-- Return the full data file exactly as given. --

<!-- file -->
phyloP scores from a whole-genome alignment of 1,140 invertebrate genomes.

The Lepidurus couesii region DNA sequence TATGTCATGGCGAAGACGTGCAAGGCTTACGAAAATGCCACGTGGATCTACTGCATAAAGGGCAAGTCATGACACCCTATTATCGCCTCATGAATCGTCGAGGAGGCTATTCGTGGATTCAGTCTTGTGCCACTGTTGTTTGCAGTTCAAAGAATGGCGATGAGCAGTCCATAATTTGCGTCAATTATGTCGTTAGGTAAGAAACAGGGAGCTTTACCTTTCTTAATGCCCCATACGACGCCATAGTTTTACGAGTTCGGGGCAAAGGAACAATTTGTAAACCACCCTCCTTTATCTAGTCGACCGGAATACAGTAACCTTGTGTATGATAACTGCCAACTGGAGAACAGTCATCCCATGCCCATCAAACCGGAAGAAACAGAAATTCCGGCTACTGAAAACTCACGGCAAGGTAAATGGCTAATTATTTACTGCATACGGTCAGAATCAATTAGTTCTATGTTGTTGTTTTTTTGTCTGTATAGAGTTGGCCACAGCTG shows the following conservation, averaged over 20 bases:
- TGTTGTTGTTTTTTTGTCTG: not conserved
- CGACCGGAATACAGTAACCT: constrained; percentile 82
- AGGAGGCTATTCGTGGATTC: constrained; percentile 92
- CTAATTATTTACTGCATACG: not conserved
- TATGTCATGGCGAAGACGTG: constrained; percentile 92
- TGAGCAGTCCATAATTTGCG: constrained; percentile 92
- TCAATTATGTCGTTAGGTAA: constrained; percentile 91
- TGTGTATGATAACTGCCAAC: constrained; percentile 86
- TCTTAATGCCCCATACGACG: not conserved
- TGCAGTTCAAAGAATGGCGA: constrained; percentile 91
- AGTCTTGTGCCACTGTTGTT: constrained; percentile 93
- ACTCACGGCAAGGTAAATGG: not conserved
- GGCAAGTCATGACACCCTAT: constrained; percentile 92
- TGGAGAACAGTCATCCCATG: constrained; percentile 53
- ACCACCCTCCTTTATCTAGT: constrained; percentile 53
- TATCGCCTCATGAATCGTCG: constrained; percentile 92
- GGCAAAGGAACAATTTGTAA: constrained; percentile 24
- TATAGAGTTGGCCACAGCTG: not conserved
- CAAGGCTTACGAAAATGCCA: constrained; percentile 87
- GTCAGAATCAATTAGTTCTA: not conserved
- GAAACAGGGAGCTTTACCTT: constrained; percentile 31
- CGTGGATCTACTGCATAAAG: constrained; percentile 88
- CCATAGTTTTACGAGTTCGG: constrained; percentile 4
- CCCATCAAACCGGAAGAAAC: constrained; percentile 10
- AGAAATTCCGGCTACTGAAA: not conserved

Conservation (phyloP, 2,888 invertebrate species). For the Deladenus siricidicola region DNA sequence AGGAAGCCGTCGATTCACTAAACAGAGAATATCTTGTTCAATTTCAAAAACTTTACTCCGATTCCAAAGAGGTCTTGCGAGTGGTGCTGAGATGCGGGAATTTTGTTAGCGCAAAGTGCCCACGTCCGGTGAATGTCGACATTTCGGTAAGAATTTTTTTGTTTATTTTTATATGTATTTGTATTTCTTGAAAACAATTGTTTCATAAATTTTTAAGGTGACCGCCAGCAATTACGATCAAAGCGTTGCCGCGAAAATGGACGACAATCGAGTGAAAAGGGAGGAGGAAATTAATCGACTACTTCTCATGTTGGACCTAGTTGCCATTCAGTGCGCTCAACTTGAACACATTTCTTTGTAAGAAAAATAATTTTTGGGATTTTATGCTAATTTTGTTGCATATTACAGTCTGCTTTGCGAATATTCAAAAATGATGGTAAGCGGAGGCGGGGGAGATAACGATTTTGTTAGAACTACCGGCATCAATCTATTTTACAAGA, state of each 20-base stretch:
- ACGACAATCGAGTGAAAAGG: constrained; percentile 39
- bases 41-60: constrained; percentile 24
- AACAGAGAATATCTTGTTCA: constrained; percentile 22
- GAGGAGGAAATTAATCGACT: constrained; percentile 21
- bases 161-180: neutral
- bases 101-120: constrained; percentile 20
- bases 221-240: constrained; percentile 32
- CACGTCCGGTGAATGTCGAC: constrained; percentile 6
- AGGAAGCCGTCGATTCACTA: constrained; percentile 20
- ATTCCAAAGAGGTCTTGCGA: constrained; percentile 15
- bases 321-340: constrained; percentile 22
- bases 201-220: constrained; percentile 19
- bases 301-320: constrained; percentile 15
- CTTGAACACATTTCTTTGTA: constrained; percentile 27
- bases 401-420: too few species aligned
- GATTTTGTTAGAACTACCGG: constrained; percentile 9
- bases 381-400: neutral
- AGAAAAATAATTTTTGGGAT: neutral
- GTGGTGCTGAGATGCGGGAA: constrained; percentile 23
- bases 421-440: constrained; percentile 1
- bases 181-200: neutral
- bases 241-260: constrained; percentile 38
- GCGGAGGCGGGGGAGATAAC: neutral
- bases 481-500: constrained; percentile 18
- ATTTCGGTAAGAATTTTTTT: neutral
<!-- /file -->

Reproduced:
phyloP scores from a whole-genome alignment of 1,140 invertebrate genomes.

The Lepidurus couesii region DNA sequence TATGTCATGGCGAAGACGTGCAAGGCTTACGAAAATGCCACGTGGATCTACTGCATAAAGGGCAAGTCATGACACCCTATTATCGCCTCATGAATCGTCGAGGAGGCTATTCGTGGATTCAGTCTTGTGCCACTGTTGTTTGCAGTTCAAAGAATGGCGATGAGCAGTCCATAATTTGCGTCAATTATGTCGTTAGGTAAGAAACAGGGAGCTTTACCTTTCTTAATGCCCCATACGACGCCATAGTTTTACGAGTTCGGGGCAAAGGAACAATTTGTAAACCACCCTCCTTTATCTAGTCGACCGGAATACAGTAACCTTGTGTATGATAACTGCCAACTGGAGAACAGTCATCCCATGCCCATCAAACCGGAAGAAACAGAAATTCCGGCTACTGAAAACTCACGGCAAGGTAAATGGCTAATTATTTACTGCATACGGTCAGAATCAATTAGTTCTATGTTGTTGTTTTTTTGTCTGTATAGAGTTGGCCACAGCTG shows the following conservation, averaged over 20 bases:
- TGTTGTTGTTTTTTTGTCTG: not conserved
- CGACCGGAATACAGTAACCT: constrained; percentile 82
- AGGAGGCTATTCGTGGATTC: constrained; percentile 92
- CTAATTATTTACTGCATACG: not conserved
- TATGTCATGGCGAAGACGTG: constrained; percentile 92
- TGAGCAGTCCATAATTTGCG: constrained; percentile 92
- TCAATTATGTCGTTAGGTAA: constrained; percentile 91
- TGTGTATGATAACTGCCAAC: constrained; percentile 86
- TCTTAATGCCCCATACGACG: not conserved
- TGCAGTTCAAAGAATGGCGA: constrained; percentile 91
- AGTCTTGTGCCACTGTTGTT: constrained; percentile 93
- ACTCACGGCAAGGTAAATGG: not conserved
- GGCAAGTCATGACACCCTAT: constrained; percentile 92
- TGGAGAACAGTCATCCCATG: constrained; percentile 53
- ACCACCCTCCTTTATCTAGT: constrained; percentile 53
- TATCGCCTCATGAATCGTCG: constrained; percentile 92
- GGCAAAGGAACAATTTGTAA: constrained; percentile 24
- TATAGAGTTGGCCACAGCTG: not conserved
- CAAGGCTTACGAAAATGCCA: constrained; percentile 87
- GTCAGAATCAATTAGTTCTA: not conserved
- GAAACAGGGAGCTTTACCTT: constrained; percentile 31
- CGTGGATCTACTGCATAAAG: constrained; percentile 88
- CCATAGTTTTACGAGTTCGG: constrained; percentile 4
- CCCATCAAACCGGAAGAAAC: constrained; percentile 10
- AGAAATTCCGGCTACTGAAA: not conserved

Conservation (phyloP, 2,888 invertebrate species). For the Deladenus siricidicola region DNA sequence AGGAAGCCGTCGATTCACTAAACAGAGAATATCTTGTTCAATTTCAAAAACTTTACTCCGATTCCAAAGAGGTCTTGCGAGTGGTGCTGAGATGCGGGAATTTTGTTAGCGCAAAGTGCCCACGTCCGGTGAATGTCGACATTTCGGTAAGAATTTTTTTGTTTATTTTTATATGTATTTGTATTTCTTGAAAACAATTGTTTCATAAATTTTTAAGGTGACCGCCAGCAATTACGATCAAAGCGTTGCCGCGAAAATGGACGACAATCGAGTGAAAAGGGAGGAGGAAATTAATCGACTACTTCTCATGTTGGACCTAGTTGCCATTCAGTGCGCTCAACTTGAACACATTTCTTTGTAAGAAAAATAATTTTTGGGATTTTATGCTAATTTTGTTGCATATTACAGTCTGCTTTGCGAATATTCAAAAATGATGGTAAGCGGAGGCGGGGGAGATAACGATTTTGTTAGAACTACCGGCATCAATCTATTTTACAAGA, state of each 20-base stretch:
- ACGACAATCGAGTGAAAAGG: constrained; percentile 39
- bases 41-60: constrained; percentile 24
- AACAGAGAATATCTTGTTCA: constrained; percentile 22
- GAGGAGGAAATTAATCGACT: constrained; percentile 21
- bases 161-180: neutral
- bases 101-120: constrained; percentile 20
- bases 221-240: constrained; percentile 32
- CACGTCCGGTGAATGTCGAC: constrained; percentile 6
- AGGAAGCCGTCGATTCACTA: constrained; percentile 20
- ATTCCAAAGAGGTCTTGCGA: constrained; percentile 15
- bases 321-340: constrained; percentile 22
- bases 201-220: constrained; percentile 19
- bases 301-320: constrained; percentile 15
- CTTGAACACATTTCTTTGTA: constrained; percentile 27
- bases 401-420: too few species aligned
- GATTTTGTTAGAACTACCGG: constrained; percentile 9
- bases 381-400: neutral
- AGAAAAATAATTTTTGGGAT: neutral
- GTGGTGCTGAGATGCGGGAA: constrained; percentile 23
- bases 421-440: constrained; percentile 1
- bases 181-200: neutral
- bases 241-260: constrained; percentile 38
- GCGGAGGCGGGGGAGATAAC: neutral
- bases 481-500: constrained; percentile 18
- ATTTCGGTAAGAATTTTTTT: neutral